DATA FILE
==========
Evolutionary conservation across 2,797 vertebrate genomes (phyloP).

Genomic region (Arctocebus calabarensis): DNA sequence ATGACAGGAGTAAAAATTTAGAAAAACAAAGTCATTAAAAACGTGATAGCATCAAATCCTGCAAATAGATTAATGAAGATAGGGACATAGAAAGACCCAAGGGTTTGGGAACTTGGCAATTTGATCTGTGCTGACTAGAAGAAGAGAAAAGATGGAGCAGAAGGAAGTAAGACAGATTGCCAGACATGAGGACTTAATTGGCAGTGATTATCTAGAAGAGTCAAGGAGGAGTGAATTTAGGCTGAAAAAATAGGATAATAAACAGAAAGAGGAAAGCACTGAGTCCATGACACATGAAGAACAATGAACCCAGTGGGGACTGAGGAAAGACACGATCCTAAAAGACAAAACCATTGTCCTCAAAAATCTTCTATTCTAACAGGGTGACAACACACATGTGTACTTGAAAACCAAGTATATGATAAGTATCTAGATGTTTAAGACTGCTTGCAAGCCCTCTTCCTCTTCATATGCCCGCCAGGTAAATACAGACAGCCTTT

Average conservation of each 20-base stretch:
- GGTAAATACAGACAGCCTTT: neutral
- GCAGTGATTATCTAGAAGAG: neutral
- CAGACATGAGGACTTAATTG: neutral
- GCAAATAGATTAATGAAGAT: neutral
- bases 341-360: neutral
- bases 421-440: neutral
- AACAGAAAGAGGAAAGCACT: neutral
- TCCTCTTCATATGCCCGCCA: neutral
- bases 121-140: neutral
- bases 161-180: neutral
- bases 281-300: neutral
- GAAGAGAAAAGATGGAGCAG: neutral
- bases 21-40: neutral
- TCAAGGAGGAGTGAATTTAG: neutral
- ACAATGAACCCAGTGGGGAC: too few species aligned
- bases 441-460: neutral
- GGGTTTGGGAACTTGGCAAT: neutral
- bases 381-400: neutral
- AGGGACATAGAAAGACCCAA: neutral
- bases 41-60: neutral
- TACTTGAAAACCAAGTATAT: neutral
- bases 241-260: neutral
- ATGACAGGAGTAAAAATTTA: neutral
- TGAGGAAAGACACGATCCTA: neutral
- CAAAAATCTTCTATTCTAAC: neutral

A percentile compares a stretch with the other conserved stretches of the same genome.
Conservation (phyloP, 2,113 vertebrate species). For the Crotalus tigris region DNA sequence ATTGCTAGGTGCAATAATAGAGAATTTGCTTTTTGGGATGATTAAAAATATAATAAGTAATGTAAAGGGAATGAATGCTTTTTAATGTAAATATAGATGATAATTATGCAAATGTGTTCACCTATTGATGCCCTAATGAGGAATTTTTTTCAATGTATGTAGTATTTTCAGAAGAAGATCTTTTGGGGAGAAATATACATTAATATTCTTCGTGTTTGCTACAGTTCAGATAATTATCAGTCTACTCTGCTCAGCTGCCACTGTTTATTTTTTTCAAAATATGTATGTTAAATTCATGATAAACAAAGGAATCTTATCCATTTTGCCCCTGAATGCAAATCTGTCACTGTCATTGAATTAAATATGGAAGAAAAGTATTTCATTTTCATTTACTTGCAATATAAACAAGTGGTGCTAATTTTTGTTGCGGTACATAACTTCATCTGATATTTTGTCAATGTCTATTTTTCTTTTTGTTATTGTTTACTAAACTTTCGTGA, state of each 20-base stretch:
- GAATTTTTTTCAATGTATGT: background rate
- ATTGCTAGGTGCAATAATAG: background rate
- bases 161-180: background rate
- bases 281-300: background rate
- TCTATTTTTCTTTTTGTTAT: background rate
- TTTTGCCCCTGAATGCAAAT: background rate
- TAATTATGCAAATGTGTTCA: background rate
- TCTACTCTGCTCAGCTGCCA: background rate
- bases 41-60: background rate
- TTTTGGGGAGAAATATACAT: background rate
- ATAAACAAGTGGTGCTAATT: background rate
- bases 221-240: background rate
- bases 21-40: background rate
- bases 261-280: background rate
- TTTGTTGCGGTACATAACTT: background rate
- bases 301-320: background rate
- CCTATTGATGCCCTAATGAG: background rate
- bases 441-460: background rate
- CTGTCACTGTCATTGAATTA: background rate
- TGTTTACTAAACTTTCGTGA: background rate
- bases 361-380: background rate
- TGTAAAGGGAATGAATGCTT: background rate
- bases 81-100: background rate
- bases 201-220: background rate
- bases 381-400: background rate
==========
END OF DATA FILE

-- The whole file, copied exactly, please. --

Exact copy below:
Evolutionary conservation across 2,797 vertebrate genomes (phyloP).

Genomic region (Arctocebus calabarensis): DNA sequence ATGACAGGAGTAAAAATTTAGAAAAACAAAGTCATTAAAAACGTGATAGCATCAAATCCTGCAAATAGATTAATGAAGATAGGGACATAGAAAGACCCAAGGGTTTGGGAACTTGGCAATTTGATCTGTGCTGACTAGAAGAAGAGAAAAGATGGAGCAGAAGGAAGTAAGACAGATTGCCAGACATGAGGACTTAATTGGCAGTGATTATCTAGAAGAGTCAAGGAGGAGTGAATTTAGGCTGAAAAAATAGGATAATAAACAGAAAGAGGAAAGCACTGAGTCCATGACACATGAAGAACAATGAACCCAGTGGGGACTGAGGAAAGACACGATCCTAAAAGACAAAACCATTGTCCTCAAAAATCTTCTATTCTAACAGGGTGACAACACACATGTGTACTTGAAAACCAAGTATATGATAAGTATCTAGATGTTTAAGACTGCTTGCAAGCCCTCTTCCTCTTCATATGCCCGCCAGGTAAATACAGACAGCCTTT

Average conservation of each 20-base stretch:
- GGTAAATACAGACAGCCTTT: neutral
- GCAGTGATTATCTAGAAGAG: neutral
- CAGACATGAGGACTTAATTG: neutral
- GCAAATAGATTAATGAAGAT: neutral
- bases 341-360: neutral
- bases 421-440: neutral
- AACAGAAAGAGGAAAGCACT: neutral
- TCCTCTTCATATGCCCGCCA: neutral
- bases 121-140: neutral
- bases 161-180: neutral
- bases 281-300: neutral
- GAAGAGAAAAGATGGAGCAG: neutral
- bases 21-40: neutral
- TCAAGGAGGAGTGAATTTAG: neutral
- ACAATGAACCCAGTGGGGAC: too few species aligned
- bases 441-460: neutral
- GGGTTTGGGAACTTGGCAAT: neutral
- bases 381-400: neutral
- AGGGACATAGAAAGACCCAA: neutral
- bases 41-60: neutral
- TACTTGAAAACCAAGTATAT: neutral
- bases 241-260: neutral
- ATGACAGGAGTAAAAATTTA: neutral
- TGAGGAAAGACACGATCCTA: neutral
- CAAAAATCTTCTATTCTAAC: neutral

A percentile compares a stretch with the other conserved stretches of the same genome.
Conservation (phyloP, 2,113 vertebrate species). For the Crotalus tigris region DNA sequence ATTGCTAGGTGCAATAATAGAGAATTTGCTTTTTGGGATGATTAAAAATATAATAAGTAATGTAAAGGGAATGAATGCTTTTTAATGTAAATATAGATGATAATTATGCAAATGTGTTCACCTATTGATGCCCTAATGAGGAATTTTTTTCAATGTATGTAGTATTTTCAGAAGAAGATCTTTTGGGGAGAAATATACATTAATATTCTTCGTGTTTGCTACAGTTCAGATAATTATCAGTCTACTCTGCTCAGCTGCCACTGTTTATTTTTTTCAAAATATGTATGTTAAATTCATGATAAACAAAGGAATCTTATCCATTTTGCCCCTGAATGCAAATCTGTCACTGTCATTGAATTAAATATGGAAGAAAAGTATTTCATTTTCATTTACTTGCAATATAAACAAGTGGTGCTAATTTTTGTTGCGGTACATAACTTCATCTGATATTTTGTCAATGTCTATTTTTCTTTTTGTTATTGTTTACTAAACTTTCGTGA, state of each 20-base stretch:
- GAATTTTTTTCAATGTATGT: background rate
- ATTGCTAGGTGCAATAATAG: background rate
- bases 161-180: background rate
- bases 281-300: background rate
- TCTATTTTTCTTTTTGTTAT: background rate
- TTTTGCCCCTGAATGCAAAT: background rate
- TAATTATGCAAATGTGTTCA: background rate
- TCTACTCTGCTCAGCTGCCA: background rate
- bases 41-60: background rate
- TTTTGGGGAGAAATATACAT: background rate
- ATAAACAAGTGGTGCTAATT: background rate
- bases 221-240: background rate
- bases 21-40: background rate
- bases 261-280: background rate
- TTTGTTGCGGTACATAACTT: background rate
- bases 301-320: background rate
- CCTATTGATGCCCTAATGAG: background rate
- bases 441-460: background rate
- CTGTCACTGTCATTGAATTA: background rate
- TGTTTACTAAACTTTCGTGA: background rate
- bases 361-380: background rate
- TGTAAAGGGAATGAATGCTT: background rate
- bases 81-100: background rate
- bases 201-220: background rate
- bases 381-400: background rate